Unfortunately, the scheduled review of Ondine has been postponed until a later date – hopefully soon. So that means (cue canned applause) you’re back with Andy today for the first part of a two-post analysis of the dream of the American West, through a particularly successful 1955 movie adaptation of the Broadway hit.
Six years ago, my paternal grandfather, Dennis, died of Motor Neurone (Lou Gehrig’s) disease. From a man in excellent health, and not yet eighty years old, he quickly degenerated to need a scooter to gset around, and then rapidly again, to a bed in a hospice. He didn’t want to live for long there, and he died as winter came in at the end of 2005. When I heard he had gone, I walked to Helen’s house, and we went up to the hills overlooking the city where we lived, to let out the grief.
Recently my sister showed me a photograph of the entry the family put in the Book of Remembrance for him, reminding me of the inscription. It struck me this time, more powerfully than before:
There will always be a bright, golden haze on the meadow. Our eternal love.
The first line is a reference to the opening line of the musical Oklahoma!, sung in the 1955 movie version by Gordon Macrae. The movie was one of my granddad’s favourites, and seeing the photograph again made me reflect on what it was about this particular production from Hollywood’s ‘golden age’ that appealed to him. I’d never seen the film before, so this last Monday I invited my family over to watch it at our house. My Dad was singing along to the songs he’d heard a thousand times on the old LP they had playing through his childhood. My two girls sang along to the choruses in their cute way that doesn’t depend on knowing the lyrics to songs. Helen and I held hands and smiled at each other through the love songs. It’s great family entertainment.
But there’s something else going on beneath the surface of this film. When the female lead Laurey (played by Shirley Jones) falls asleep on her front porch, she enters a surrealistic dream world, where doubles of both herself and her love interest Curly dance a beautiful representation of their love, before a hellish imagination of a sham marriage to Jud (Rod Steiger) puts her at the top of a staircase that leads to nowhere. This dream world is more than an opportunity to include a stunning dance sequence, I think: it’s an introduction of a subjective psychology onto two contrasting landscapes. The dance with Curly is in a world of yellow corn and massive blue skies, while the nightmare marriage to Jud is represented on a version of the bars and gambling halls of the cities: firey chandeliers and spilled card games are a way of showing the world attacking and taunting her.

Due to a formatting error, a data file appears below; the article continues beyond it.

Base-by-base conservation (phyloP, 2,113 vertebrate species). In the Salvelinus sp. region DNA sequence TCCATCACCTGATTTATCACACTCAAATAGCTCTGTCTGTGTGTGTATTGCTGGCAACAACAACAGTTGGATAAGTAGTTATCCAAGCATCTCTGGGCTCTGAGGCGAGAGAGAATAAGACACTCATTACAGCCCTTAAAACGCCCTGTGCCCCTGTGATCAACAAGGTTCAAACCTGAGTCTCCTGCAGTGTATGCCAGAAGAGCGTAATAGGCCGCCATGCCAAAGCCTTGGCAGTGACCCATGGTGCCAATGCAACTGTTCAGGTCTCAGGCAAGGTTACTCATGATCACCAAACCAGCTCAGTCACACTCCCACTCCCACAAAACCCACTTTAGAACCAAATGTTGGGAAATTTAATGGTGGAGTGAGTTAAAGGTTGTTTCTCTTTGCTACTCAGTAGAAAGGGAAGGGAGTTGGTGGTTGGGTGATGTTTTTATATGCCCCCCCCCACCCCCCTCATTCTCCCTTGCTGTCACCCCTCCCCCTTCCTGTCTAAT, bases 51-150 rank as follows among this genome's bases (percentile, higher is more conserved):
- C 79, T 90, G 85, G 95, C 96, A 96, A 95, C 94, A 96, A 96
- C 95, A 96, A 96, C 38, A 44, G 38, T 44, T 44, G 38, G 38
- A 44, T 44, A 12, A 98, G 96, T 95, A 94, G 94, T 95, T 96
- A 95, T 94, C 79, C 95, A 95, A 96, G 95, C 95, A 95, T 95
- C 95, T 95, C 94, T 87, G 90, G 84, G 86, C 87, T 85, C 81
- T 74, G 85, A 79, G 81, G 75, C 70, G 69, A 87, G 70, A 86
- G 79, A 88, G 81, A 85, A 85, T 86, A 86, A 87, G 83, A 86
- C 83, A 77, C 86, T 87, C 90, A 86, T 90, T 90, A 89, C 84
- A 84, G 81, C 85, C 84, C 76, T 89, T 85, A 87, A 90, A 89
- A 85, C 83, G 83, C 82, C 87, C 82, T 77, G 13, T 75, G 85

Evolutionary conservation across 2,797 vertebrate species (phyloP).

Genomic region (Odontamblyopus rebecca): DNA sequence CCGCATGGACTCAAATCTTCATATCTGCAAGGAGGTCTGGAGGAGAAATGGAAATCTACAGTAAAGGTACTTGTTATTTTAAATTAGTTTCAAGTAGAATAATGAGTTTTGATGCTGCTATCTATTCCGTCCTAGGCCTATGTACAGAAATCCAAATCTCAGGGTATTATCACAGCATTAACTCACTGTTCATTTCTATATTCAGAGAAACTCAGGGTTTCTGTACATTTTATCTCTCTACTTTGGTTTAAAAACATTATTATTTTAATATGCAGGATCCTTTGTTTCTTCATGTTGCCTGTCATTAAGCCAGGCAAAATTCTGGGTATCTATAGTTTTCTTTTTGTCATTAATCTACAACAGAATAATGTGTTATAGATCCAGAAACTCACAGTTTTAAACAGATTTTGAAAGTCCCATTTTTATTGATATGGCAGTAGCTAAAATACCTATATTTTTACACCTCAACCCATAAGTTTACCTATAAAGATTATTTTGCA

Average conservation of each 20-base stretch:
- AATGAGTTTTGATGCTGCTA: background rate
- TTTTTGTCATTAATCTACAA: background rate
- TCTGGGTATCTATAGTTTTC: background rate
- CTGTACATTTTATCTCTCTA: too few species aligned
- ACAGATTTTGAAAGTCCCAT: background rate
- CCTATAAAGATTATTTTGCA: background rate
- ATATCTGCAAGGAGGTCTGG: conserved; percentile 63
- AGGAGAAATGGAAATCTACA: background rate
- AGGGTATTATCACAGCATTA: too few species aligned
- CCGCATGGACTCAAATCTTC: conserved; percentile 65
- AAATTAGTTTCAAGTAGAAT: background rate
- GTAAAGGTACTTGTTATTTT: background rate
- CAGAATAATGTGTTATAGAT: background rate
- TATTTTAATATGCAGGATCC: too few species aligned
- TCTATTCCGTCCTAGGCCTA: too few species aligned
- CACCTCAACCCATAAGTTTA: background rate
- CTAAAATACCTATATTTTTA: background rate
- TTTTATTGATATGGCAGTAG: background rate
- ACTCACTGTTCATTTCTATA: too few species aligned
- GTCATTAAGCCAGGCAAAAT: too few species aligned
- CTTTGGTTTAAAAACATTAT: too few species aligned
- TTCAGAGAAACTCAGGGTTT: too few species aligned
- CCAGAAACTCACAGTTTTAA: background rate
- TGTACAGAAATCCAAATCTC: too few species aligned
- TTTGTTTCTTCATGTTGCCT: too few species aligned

The film’s title song, ‘Oklahoma, OK!’ includes the repeated line: ‘we know we belong to the land/ and the land we belong to is grand’, as part of a narrative that connects Curly and Laurey’s new life together to the impending acceptance of Oklahoma as a state of the union. The territory is growing up, and becoming part of wider society, as they are. I think it may have been this dream of the West: the ‘bright golden haze’ on the landscape that appealed to my granddad, as well as all the wit and charm of this film more widely. On September 11th, 1969, his family (my Dad was nine years old at the time) set off from England on a ship, to begin a new life in Perth, Australia. They spent a few happy years there, and upon returning to Britain, soon met two LDS missionaries and joined the church of the American West. These things speak to me of something I feel within myself – the human instinct for remaking: for the possibility of new lands, and the self-definition that accompanies this.
The psychology that writes itself on this new land is personal, and I wish my granddad was still around for me to ask him about his experience as he, a former merchant navy sailor, went from horizon to horizon. He was, until the severe end of his cruel illness, an incredibly vital and creative man. Despite my doubts regarding the afterlife, I know I’ll meet him many times in my future. He chose to be cremated, and his ashes were scattered beneath a tree in a beautiful field. He belongs to the land: the same land that is mine.